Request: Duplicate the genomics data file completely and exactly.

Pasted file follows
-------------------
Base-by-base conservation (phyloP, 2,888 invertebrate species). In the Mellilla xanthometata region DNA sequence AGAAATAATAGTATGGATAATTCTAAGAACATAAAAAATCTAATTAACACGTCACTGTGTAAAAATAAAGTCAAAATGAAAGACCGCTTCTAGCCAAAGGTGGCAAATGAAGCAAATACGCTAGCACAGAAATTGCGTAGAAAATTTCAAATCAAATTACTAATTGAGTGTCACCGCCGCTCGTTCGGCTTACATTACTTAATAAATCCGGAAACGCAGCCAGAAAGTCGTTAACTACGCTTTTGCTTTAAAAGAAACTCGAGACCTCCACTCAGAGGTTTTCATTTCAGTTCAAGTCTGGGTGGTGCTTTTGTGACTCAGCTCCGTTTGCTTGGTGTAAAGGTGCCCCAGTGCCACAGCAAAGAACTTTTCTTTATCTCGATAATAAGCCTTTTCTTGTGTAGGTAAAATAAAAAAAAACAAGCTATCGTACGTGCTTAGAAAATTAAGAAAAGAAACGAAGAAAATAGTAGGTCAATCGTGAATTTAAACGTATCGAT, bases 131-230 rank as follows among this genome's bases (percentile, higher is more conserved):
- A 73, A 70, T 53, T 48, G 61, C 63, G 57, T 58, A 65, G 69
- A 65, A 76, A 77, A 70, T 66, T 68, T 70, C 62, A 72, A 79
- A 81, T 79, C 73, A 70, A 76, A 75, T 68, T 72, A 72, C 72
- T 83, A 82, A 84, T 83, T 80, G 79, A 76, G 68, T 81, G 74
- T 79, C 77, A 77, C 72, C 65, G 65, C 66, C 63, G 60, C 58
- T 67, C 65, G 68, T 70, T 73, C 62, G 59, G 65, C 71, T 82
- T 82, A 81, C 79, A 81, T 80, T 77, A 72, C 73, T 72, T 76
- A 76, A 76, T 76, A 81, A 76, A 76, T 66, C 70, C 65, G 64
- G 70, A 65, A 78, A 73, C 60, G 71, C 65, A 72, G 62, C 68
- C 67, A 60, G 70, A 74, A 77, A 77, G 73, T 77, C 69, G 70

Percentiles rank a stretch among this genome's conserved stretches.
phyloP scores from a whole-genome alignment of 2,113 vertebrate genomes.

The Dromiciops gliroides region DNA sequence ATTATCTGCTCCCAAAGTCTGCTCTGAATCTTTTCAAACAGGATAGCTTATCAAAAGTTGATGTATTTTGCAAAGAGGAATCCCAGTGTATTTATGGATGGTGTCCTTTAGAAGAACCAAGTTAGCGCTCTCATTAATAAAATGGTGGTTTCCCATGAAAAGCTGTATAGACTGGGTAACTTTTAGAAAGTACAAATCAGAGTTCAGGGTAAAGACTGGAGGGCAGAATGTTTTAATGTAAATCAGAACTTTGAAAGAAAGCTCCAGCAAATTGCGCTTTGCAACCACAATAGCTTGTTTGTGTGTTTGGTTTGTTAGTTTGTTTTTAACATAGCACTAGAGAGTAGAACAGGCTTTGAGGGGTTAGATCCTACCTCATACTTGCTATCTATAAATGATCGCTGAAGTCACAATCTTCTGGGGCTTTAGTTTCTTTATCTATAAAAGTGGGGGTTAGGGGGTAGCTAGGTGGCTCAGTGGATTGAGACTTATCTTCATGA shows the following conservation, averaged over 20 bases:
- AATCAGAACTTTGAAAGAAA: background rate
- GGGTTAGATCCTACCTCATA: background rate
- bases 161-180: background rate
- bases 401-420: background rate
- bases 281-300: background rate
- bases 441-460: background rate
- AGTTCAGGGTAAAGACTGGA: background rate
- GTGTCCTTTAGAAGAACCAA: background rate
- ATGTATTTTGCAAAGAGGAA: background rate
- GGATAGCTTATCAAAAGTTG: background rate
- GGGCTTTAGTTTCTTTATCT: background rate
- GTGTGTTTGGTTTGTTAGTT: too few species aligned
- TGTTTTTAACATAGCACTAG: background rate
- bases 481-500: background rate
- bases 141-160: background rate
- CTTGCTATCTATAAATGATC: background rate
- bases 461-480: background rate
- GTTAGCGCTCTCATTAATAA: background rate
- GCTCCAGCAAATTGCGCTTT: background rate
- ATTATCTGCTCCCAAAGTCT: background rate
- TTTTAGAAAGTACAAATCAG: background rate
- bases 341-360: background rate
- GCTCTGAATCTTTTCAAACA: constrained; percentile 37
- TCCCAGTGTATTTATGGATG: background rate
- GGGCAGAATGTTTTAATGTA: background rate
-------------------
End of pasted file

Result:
Base-by-base conservation (phyloP, 2,888 invertebrate species). In the Mellilla xanthometata region DNA sequence AGAAATAATAGTATGGATAATTCTAAGAACATAAAAAATCTAATTAACACGTCACTGTGTAAAAATAAAGTCAAAATGAAAGACCGCTTCTAGCCAAAGGTGGCAAATGAAGCAAATACGCTAGCACAGAAATTGCGTAGAAAATTTCAAATCAAATTACTAATTGAGTGTCACCGCCGCTCGTTCGGCTTACATTACTTAATAAATCCGGAAACGCAGCCAGAAAGTCGTTAACTACGCTTTTGCTTTAAAAGAAACTCGAGACCTCCACTCAGAGGTTTTCATTTCAGTTCAAGTCTGGGTGGTGCTTTTGTGACTCAGCTCCGTTTGCTTGGTGTAAAGGTGCCCCAGTGCCACAGCAAAGAACTTTTCTTTATCTCGATAATAAGCCTTTTCTTGTGTAGGTAAAATAAAAAAAAACAAGCTATCGTACGTGCTTAGAAAATTAAGAAAAGAAACGAAGAAAATAGTAGGTCAATCGTGAATTTAAACGTATCGAT, bases 131-230 rank as follows among this genome's bases (percentile, higher is more conserved):
- A 73, A 70, T 53, T 48, G 61, C 63, G 57, T 58, A 65, G 69
- A 65, A 76, A 77, A 70, T 66, T 68, T 70, C 62, A 72, A 79
- A 81, T 79, C 73, A 70, A 76, A 75, T 68, T 72, A 72, C 72
- T 83, A 82, A 84, T 83, T 80, G 79, A 76, G 68, T 81, G 74
- T 79, C 77, A 77, C 72, C 65, G 65, C 66, C 63, G 60, C 58
- T 67, C 65, G 68, T 70, T 73, C 62, G 59, G 65, C 71, T 82
- T 82, A 81, C 79, A 81, T 80, T 77, A 72, C 73, T 72, T 76
- A 76, A 76, T 76, A 81, A 76, A 76, T 66, C 70, C 65, G 64
- G 70, A 65, A 78, A 73, C 60, G 71, C 65, A 72, G 62, C 68
- C 67, A 60, G 70, A 74, A 77, A 77, G 73, T 77, C 69, G 70

Percentiles rank a stretch among this genome's conserved stretches.
phyloP scores from a whole-genome alignment of 2,113 vertebrate genomes.

The Dromiciops gliroides region DNA sequence ATTATCTGCTCCCAAAGTCTGCTCTGAATCTTTTCAAACAGGATAGCTTATCAAAAGTTGATGTATTTTGCAAAGAGGAATCCCAGTGTATTTATGGATGGTGTCCTTTAGAAGAACCAAGTTAGCGCTCTCATTAATAAAATGGTGGTTTCCCATGAAAAGCTGTATAGACTGGGTAACTTTTAGAAAGTACAAATCAGAGTTCAGGGTAAAGACTGGAGGGCAGAATGTTTTAATGTAAATCAGAACTTTGAAAGAAAGCTCCAGCAAATTGCGCTTTGCAACCACAATAGCTTGTTTGTGTGTTTGGTTTGTTAGTTTGTTTTTAACATAGCACTAGAGAGTAGAACAGGCTTTGAGGGGTTAGATCCTACCTCATACTTGCTATCTATAAATGATCGCTGAAGTCACAATCTTCTGGGGCTTTAGTTTCTTTATCTATAAAAGTGGGGGTTAGGGGGTAGCTAGGTGGCTCAGTGGATTGAGACTTATCTTCATGA shows the following conservation, averaged over 20 bases:
- AATCAGAACTTTGAAAGAAA: background rate
- GGGTTAGATCCTACCTCATA: background rate
- bases 161-180: background rate
- bases 401-420: background rate
- bases 281-300: background rate
- bases 441-460: background rate
- AGTTCAGGGTAAAGACTGGA: background rate
- GTGTCCTTTAGAAGAACCAA: background rate
- ATGTATTTTGCAAAGAGGAA: background rate
- GGATAGCTTATCAAAAGTTG: background rate
- GGGCTTTAGTTTCTTTATCT: background rate
- GTGTGTTTGGTTTGTTAGTT: too few species aligned
- TGTTTTTAACATAGCACTAG: background rate
- bases 481-500: background rate
- bases 141-160: background rate
- CTTGCTATCTATAAATGATC: background rate
- bases 461-480: background rate
- GTTAGCGCTCTCATTAATAA: background rate
- GCTCCAGCAAATTGCGCTTT: background rate
- ATTATCTGCTCCCAAAGTCT: background rate
- TTTTAGAAAGTACAAATCAG: background rate
- bases 341-360: background rate
- GCTCTGAATCTTTTCAAACA: constrained; percentile 37
- TCCCAGTGTATTTATGGATG: background rate
- GGGCAGAATGTTTTAATGTA: background rate